In the past 145 days, since the very first case was detected in Wuhan, China, COVID-19 has had a devastating impact on one country after the other. Experts have claimed that roughly 60% of the global population could become infected, if the virus is left ‘unchecked’, and economists are convinced that we are about to experience the worst global recession since the Great Depression, as a result of the novel coronavirus.
But amidst all the chaos of the coronavirus crisis, companies are embracing innovation and adaptation to such an extent that they have completely rebranded, or entirely changed their product offering. Distilleries and breweries in Australia, for example, have begun producing hand sanitizer in order to feed global demand. Meanwhile, in other countries, luxury producers have diversified their manufacturing activities to produce toilet paper, instead. A bold and bizarre move, but one necessary in order to survive as a company post-COVID.
The distillery stepped up to the challenge and has since started producing the pure alcohol that is going into the pharmacy’s own hand sanitiser.
PassRight, an immigration consulting firm specializing in O-1 Visas with offices in Poland and Costa Rica, is among those organizations which have chosen to diversify in order to retain staff and survive the post-COVID era. After the devastating realization that it would need to pause a few of its services, including its popular ISA program (a program dedicated to helping tech talent relocate to the US, free of cost through an Income Sharing Agreement); Passright’s CEO, Liran Jakob Rosenfeld, founded AisenForce to sustain the livelihoods of the PassRight staff working in the Customer Success and Marketing departments.
The marketing and development team was losing clients fast in the wake of the pandemic, and its individuals were on a fast track to joining the other 195 million full-time workers who will lose their jobs before the COVID-19 crisis ends.
Accurately charting the week’s unemployment claims required nearly the full height of the Late Edition on Friday, March 27, 2020. Read the full-size front page here. [Image: The New York Times]
“We were one of the first businesses to let go of 80% of our employees. Out of the 23 people we had on our team, we kept only 5 legal experts to help out with the few remaining O-1 Visa clients we have,” Rosenfeld said.
“We lost most of our team members in a matter of hours, it felt like everything I had been working for had been rudely snatched from me and it would mean I would be disappointing my team at a time they needed us the most. It was painful,” he said. “You can imagine how difficult it was for us to say goodbye to all those amazing people who had been the reason for our success in the first place…”
It suddenly dawned on Rosenfeld that he had before him a team of brilliant, talented, and empathetic individuals who would no doubt succeed as talents that could be outsourced to other companies, as well as his own.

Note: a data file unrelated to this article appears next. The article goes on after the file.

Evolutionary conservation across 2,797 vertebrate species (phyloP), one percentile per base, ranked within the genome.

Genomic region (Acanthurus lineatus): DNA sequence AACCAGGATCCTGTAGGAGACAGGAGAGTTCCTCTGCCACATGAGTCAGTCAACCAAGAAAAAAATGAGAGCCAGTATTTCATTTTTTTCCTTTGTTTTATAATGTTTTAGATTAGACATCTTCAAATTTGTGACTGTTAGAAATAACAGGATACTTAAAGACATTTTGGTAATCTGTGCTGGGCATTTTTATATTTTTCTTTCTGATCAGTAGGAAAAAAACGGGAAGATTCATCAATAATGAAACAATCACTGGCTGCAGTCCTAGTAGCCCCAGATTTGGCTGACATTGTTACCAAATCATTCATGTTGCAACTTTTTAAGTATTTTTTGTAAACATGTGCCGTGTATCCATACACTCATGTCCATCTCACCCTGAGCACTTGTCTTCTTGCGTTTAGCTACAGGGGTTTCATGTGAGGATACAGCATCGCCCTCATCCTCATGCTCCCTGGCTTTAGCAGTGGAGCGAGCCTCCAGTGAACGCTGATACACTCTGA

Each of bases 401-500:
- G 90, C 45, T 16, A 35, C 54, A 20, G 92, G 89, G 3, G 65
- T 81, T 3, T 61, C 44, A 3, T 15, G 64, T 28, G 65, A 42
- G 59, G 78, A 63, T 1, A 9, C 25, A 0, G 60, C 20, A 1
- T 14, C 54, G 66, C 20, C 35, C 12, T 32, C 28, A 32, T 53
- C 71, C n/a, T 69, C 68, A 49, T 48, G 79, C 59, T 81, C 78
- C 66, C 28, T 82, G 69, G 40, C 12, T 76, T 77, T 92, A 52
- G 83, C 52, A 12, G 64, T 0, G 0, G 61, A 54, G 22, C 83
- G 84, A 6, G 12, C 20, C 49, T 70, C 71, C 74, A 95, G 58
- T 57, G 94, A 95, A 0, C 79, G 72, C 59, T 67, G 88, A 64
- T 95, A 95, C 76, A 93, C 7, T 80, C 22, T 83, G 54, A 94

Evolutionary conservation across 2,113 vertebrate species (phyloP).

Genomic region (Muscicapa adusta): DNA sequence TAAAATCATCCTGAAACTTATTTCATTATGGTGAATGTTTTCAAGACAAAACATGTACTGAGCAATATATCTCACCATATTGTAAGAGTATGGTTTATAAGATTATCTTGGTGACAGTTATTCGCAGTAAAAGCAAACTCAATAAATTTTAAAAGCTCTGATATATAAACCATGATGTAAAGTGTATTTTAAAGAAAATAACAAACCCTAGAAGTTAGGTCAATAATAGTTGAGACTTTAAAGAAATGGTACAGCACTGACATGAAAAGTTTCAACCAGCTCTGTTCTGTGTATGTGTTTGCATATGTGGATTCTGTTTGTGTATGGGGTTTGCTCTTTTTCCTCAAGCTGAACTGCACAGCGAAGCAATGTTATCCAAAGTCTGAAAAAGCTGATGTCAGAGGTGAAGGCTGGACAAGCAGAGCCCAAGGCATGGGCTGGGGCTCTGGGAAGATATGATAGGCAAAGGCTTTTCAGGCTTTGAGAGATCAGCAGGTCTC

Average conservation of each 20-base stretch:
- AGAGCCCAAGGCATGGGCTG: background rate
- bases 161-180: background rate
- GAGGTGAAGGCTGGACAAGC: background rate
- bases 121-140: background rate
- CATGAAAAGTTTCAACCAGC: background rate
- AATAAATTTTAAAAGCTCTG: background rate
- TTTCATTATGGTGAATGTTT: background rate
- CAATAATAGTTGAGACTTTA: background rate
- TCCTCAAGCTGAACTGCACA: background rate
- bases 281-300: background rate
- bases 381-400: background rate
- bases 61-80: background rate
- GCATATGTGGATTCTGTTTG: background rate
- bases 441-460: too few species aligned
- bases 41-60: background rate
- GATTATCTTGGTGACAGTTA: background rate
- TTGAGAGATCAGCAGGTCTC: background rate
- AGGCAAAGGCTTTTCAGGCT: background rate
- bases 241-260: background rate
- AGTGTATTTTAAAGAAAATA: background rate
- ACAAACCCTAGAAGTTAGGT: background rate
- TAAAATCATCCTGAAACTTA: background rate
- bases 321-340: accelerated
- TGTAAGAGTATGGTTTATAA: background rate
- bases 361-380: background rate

“I saw how some of my friends had adjusted to the crisis and were in desperate need of online helpers. The people I have on my team were the perfect match for them,” Rosenfeld explained.
And thus, the idea for Aisenforce was born.
“We already have offices here in Costa Rica, complete with reliable, fast internet, daily transportation provided for the staff, and even electricity back up so that they never miss a good day of work and their employers get the happiest, most driven, result-oriented candidates they can, at an affordable cost,” Rosenfeld said.
Liran Jakob Rosenfeld; PassRight’s CEO
Now, Aisenforce offers American companies the chance to hire talented, remote sales, and customer success professionals on the spot. Helping companies adapt to changing needs and circumstances, while also providing former-PassRight staff with continued work and financial stability. In fact, Aisenforce has already helped numerous businesses such as BMV, a new BioTech Fund as well as a cybersecurity company, and now also Donna Italia Las Vegas. Rom Ben Eliyau, who opened Donna Italia Las Vegas, made it on the news for its swift adaptation to the crisis at hand. Backed by a team of marketing experts from Aisenforce, the company was quickly turning the tables to its favor. For instance, members like Kezia Tatton (a former Yoga instructor) who is now leading in sales with Aisenforce, approached executives in Zappos Las Vegas and managed to sell the pizza deals to most of the Zappos circle employees in Vegas; they just loved the idea of fresh, healthy, bulk pizza that can be delivered to their families during the quarantine.
Currently, the all-female team at Aisenforce, led by Rosenfeld, comprises of native English speakers who are both qualified and experienced to thrive within the startup environment.
AisenForce; Available Employees
During the second quarter of 2020, economists are predicting the coronavirus outbreak will wipe out 6.7% of working hours globally, with the worst-hit region predicted to be the Arab states. The ILO is calling it “the most severe crisis” since World War Two and the Great Depression. If other companies would follow the lead of PassRight’s founder, perhaps there is a small chance we will come out of this thing okay.
“I had never thought that I would have to change my business plan and strategy overnight to stay afloat during these troubled times,” Rosenfeld admitted. “But it is a change I hope will help my team and I stay afloat through the global crisis and a probable worldwide recession.”